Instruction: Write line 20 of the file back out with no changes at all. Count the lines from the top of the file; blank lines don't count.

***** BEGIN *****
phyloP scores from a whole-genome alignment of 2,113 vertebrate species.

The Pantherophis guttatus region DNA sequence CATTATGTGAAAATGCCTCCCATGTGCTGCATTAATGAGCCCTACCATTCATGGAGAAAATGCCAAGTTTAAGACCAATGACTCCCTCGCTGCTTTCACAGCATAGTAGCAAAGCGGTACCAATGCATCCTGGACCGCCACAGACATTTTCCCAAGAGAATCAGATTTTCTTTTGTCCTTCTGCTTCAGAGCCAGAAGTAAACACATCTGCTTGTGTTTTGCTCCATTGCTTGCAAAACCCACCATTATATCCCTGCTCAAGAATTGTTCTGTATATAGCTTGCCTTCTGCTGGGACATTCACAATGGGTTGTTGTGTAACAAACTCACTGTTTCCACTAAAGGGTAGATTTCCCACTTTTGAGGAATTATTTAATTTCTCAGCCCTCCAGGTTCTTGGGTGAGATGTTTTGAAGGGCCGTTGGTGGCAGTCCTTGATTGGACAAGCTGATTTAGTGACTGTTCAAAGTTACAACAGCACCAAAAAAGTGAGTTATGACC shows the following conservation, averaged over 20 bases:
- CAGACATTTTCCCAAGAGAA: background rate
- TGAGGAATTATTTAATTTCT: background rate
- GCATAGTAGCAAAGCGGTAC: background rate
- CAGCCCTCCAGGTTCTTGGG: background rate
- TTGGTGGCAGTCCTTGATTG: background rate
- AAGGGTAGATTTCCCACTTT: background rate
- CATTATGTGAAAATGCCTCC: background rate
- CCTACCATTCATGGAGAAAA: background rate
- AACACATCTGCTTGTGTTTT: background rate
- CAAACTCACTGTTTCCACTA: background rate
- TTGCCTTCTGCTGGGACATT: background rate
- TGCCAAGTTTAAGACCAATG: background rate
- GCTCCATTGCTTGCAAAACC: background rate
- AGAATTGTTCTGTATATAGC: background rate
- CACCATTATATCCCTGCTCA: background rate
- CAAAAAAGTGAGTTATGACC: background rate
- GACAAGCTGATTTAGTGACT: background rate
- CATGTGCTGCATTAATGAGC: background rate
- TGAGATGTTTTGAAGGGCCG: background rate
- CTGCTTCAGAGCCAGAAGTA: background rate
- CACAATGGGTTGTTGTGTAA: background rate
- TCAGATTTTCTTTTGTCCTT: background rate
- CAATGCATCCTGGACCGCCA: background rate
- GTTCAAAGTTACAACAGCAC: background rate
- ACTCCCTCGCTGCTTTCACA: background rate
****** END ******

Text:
- CATGTGCTGCATTAATGAGC: background rate